By SE Harper
A couple of months ago, a family friend innocently said to my six year old daughter, “Haven’t you got nice little hands?”.
It was intended to be a compliment, she is his God-daughter after all – so it was well-intended. They were colouring-in quite intensely at the time, therefore he’d seen a lot of her hands in close-up, so it was all in context, all good. At least he thought so, the poor fool.
Unfortunately I was too involved in chiselling fish fingers, nuggets and other orange- things-that-come-frozen-in-a-box off the oven tray to rescue him. Quite frankly, he should have known better anyway.
Her response was so ferocious it almost dislodged the gungy gunk from the lid of the ketchup bottle. Almost. But not quite – nothing beneath nuclear can shift that stuff. The second roar was milder, maybe just a paltry 3.7 on the Richter Scale this time, but I still feared for his life. Thankfully, before any blood was shed, he rescued himself with,
“Don’t worry, I know you are still a warrior princess”. The colouring resumed, slightly more intensely than before, but at least he was safe. He was lucky, that time.
But it got me thinking, as I stirred the baked beans. At a very feisty six, it was clear that my daughter could sense possibly sexist comments a mile off, intentional or not. Would she have been happier to have been simply called a “Warrior” instead? Possibly. Or just “Princess?” Definitely not. That would have led to murder. But if our daughters are that gender-sensitive already, is that a good thing?
“Of course!” the raging, radical feminist inside me would proudly declare, whilst banning everything pink and fluffy from the house with immediate effect. So in that case, should her Godfather have referred to her as a “Warrior Prince” instead? No, that seemed wrong too – and possibly even camp. Maybe he should have played it safe and stayed completely gender-neutral with something like, “What adequate-sized hands you have. However, should I have caused any offence with my labelling, please remain assured I fully acknowledge you as a person engaged/experienced in warfare, by the way. Is this yellow felt-tip still working?” (The poor man, once he’s read this, he’ll probably never dare speak again.)
So is my daughter engaged in warfare, not the daily type with her brother, but more of a deeper, media-influenced, society based battle? To a certain extent, yes, she probably is; just like the rest of us as we wrestle with our self-image, weight, career, parenting abilities etc etc in our perfection-obsessed culture. Yet despite the politically-correct image the Media likes to think it has, watch any early morning ad break and you can see the lazy gender stereotypes shouting right in your exhausted face. Apparently, boys are still as into dinosaurs/big trucks/ building stuff as they were in 1978 whilst girls are not complete without endless pet-shaped, pink fluffy things to collect and make over. Okay, I accept that sometimes you will see a token girl in a skateboard ad or maybe a boy in something related to a cuddly toy but it’s still pretty rare. And how can this stuff not influence our kids?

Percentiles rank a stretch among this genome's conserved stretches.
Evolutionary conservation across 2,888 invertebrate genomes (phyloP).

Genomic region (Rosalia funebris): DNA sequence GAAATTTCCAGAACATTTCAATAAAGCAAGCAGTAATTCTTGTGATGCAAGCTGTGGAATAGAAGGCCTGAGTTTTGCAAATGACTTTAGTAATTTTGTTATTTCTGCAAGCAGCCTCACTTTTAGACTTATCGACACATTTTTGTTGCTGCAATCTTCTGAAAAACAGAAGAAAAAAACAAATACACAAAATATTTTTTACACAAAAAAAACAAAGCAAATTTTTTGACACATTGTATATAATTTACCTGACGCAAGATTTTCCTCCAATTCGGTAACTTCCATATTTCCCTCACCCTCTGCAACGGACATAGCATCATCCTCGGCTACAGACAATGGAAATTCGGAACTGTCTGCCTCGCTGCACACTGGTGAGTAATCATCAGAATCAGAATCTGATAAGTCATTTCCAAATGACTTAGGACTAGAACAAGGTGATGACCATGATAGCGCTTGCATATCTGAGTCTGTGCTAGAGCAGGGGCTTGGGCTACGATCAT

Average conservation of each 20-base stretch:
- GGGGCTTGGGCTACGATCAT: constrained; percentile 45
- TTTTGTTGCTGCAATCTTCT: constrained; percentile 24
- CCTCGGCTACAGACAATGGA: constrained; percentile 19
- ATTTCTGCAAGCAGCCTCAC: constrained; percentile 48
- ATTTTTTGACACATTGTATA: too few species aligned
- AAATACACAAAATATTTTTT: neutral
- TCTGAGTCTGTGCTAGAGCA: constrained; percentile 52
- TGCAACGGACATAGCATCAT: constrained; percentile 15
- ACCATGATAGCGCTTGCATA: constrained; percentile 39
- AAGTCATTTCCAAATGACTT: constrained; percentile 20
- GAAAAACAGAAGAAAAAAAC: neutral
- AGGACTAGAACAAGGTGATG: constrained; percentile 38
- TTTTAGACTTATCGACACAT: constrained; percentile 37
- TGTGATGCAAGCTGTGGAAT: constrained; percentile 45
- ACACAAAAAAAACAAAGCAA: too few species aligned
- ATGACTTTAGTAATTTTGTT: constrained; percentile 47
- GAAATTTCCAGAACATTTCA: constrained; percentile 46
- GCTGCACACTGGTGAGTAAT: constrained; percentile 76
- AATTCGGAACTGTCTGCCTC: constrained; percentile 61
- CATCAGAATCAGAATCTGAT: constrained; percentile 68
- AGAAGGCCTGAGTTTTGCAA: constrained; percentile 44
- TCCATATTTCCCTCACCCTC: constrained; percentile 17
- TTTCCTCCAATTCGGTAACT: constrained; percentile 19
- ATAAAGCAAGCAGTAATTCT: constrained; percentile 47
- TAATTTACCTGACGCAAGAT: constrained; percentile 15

None of it is straightforward anymore. As the kids play on oblivious, as parents we need to be careful we don’t dwell on it all too much (too late for me, clearly). The Media has a lot to answer for and this is another parental pressure that is as welcome as a bad nappy-leak in a traffic jam.
Deep down, I know my daughter can be pretty “pink”. Am I a Bad Mother because her favourite game is (still) Mummies and babies with her pink pushchair and dolls or, more to the point, am I a Bad Mother because watching her play it makes me cringe inside? Thanks, Media.
Mind you, some might say her “blue” side is innately strong too. It shows itself when she boxes with her punch bag (a necessity), plays with her cars and proudly burps, farts and scratches her bum in front of the TV.
Am I a Bad Mother because I am not raising my daughter as some sort of trendy non-gender-specific person with a secret identity and politically correct toys? Am I Bad Mother because every time she wants to play My Little Ponies I am not forcing her to play with action figures instead, you know, in case she gets too girly? Or perhaps I should take the whole gender-balance thing further and replace her Crossbows and Catapults set with Bratz dolls (the horror!) in case she swings too far the other way and becomes too masculine? Or should I just forget the whole thing and only let her play with Lego because that seems to sit nicely in the middle (as long as she doesn’t build too many cerise houses. Or navy spaceships. Or anything else that could be labelled as too “Pink” or too “Blue”)?
So before my head and conscience implode, I’ve made a decision. If, according to one side of our society, she still has to be pink, then I’ll embrace her pinkness. And if, according to the other side, she needs to be blue as well, then I’ll embrace that too. Because, as I watch her now, out in the garden hand-plucking the caterpillars off the broccoli, I’ve realised something. She’s not pink, despite the very pink party dress she chose to wear this morning. Nor is she blue, although her favourite wellies are (but she’s so muddy now, it’s hard to tell). Because she’s the perfect mix of both. She’s my favourite colour. She’s perfectly purple.